French sound design firm HyVibe hit Indiegogo in late 2017 with an acoustic guitar infused with digital smarts. Now the company has announced a kit that can turn pretty much any acoustic into a hybrid smart guitar.

“Acoustic guitar players have high standards for natural sound, but also want the features and flexibility of digital,” said HyVibe’s Dr. Adrien Mamou-Mani at the time of the crowdfunding push to get the HyVibe guitar into production. “We address these needs by using the natural vibration of the guitar to create the best possible sounds and add digital control and connectivity to give the player effects, recording, and playback – all within the guitar itself.”

That acoustic was made by fellow countrymen Lâg Guitars, with HyVibe’s technology cooked in to make effects available to the player without having to plug into an amp, while also offering an onboard looper, a sound recorder, tuner, metronome, EQ and a Bluetooth speaker.

But musicians wanting to tap into the technology had to buy into a new guitar direct from HyVibe. Now the company says that the piezo sensor, high-speed processor and actuators are available as a kit for installation into any acoustic by after-market specialists.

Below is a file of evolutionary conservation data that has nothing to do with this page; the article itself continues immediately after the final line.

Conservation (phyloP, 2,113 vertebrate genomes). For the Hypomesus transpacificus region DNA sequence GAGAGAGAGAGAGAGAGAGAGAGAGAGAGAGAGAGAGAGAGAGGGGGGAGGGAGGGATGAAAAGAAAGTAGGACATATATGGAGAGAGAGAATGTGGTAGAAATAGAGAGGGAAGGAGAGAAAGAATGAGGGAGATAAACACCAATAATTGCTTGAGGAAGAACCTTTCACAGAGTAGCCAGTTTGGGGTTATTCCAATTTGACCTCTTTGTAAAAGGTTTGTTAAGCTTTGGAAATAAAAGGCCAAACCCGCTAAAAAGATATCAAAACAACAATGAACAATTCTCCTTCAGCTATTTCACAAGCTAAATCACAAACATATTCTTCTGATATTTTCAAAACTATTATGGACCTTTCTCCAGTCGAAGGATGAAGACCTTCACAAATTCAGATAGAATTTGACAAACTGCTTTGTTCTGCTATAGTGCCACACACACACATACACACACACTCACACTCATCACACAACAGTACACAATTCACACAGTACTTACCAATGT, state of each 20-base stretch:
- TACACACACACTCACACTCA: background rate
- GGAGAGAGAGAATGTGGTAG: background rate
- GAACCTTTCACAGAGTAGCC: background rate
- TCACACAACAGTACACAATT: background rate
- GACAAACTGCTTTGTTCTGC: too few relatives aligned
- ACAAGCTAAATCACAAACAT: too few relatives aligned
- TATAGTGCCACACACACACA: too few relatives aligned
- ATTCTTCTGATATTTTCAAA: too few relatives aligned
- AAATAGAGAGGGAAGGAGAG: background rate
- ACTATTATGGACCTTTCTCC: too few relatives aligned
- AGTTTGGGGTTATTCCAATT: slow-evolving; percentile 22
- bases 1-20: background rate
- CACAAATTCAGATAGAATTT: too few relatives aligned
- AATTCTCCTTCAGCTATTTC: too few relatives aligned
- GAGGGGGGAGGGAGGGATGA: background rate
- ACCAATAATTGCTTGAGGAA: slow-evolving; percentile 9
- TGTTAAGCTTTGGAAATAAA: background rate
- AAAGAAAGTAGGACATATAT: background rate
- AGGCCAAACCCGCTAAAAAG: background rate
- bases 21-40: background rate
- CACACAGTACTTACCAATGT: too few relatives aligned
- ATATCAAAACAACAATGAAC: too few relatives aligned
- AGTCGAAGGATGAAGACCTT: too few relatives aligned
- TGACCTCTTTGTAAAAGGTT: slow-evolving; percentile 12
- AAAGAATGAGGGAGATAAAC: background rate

The HyVibe System kit comprises a processing unit, piezo sensor, two actuators and outputs (though you don't need to plug into an amp or external effects chain to use the digital smarts)
The HyVibe System kit comprises a processing unit, piezo sensor, two actuators and outputs (though you don’t need to plug into an amp or external effects chain to use the digital smarts)

HyVibe Audio

Once installed, the sensor measures the vibrations of the strings as they’re picked, and the signal routed to a processor. Two actuators mounted inside the guitar (on the back of the soundboard near the bridge) then start exciting the guitar. Vibrations are measured again and readings sent back to the processor for optimization, and to nip any feedback in the bud. This process is said to take less than 23 microseconds. The player controls the show from an interface installed on the upper side of the host guitar.

The battery-driven HyVibe System results in effects sounding without having to cable the instrument up to an external amp or stomp chain, players can jam over backing tracks streamed to the Bluetooth speaker from a smartphone, and more.

Slide maestro Justin Johnson recently took the HyVibe guitar for a spin and posted a walk through to his YouTube channel. Players can expect similar results from the new HyVibe System kit, which is priced at US$390 and available now for after-market installation.

Product page: HyVibe System

Audio New Atlas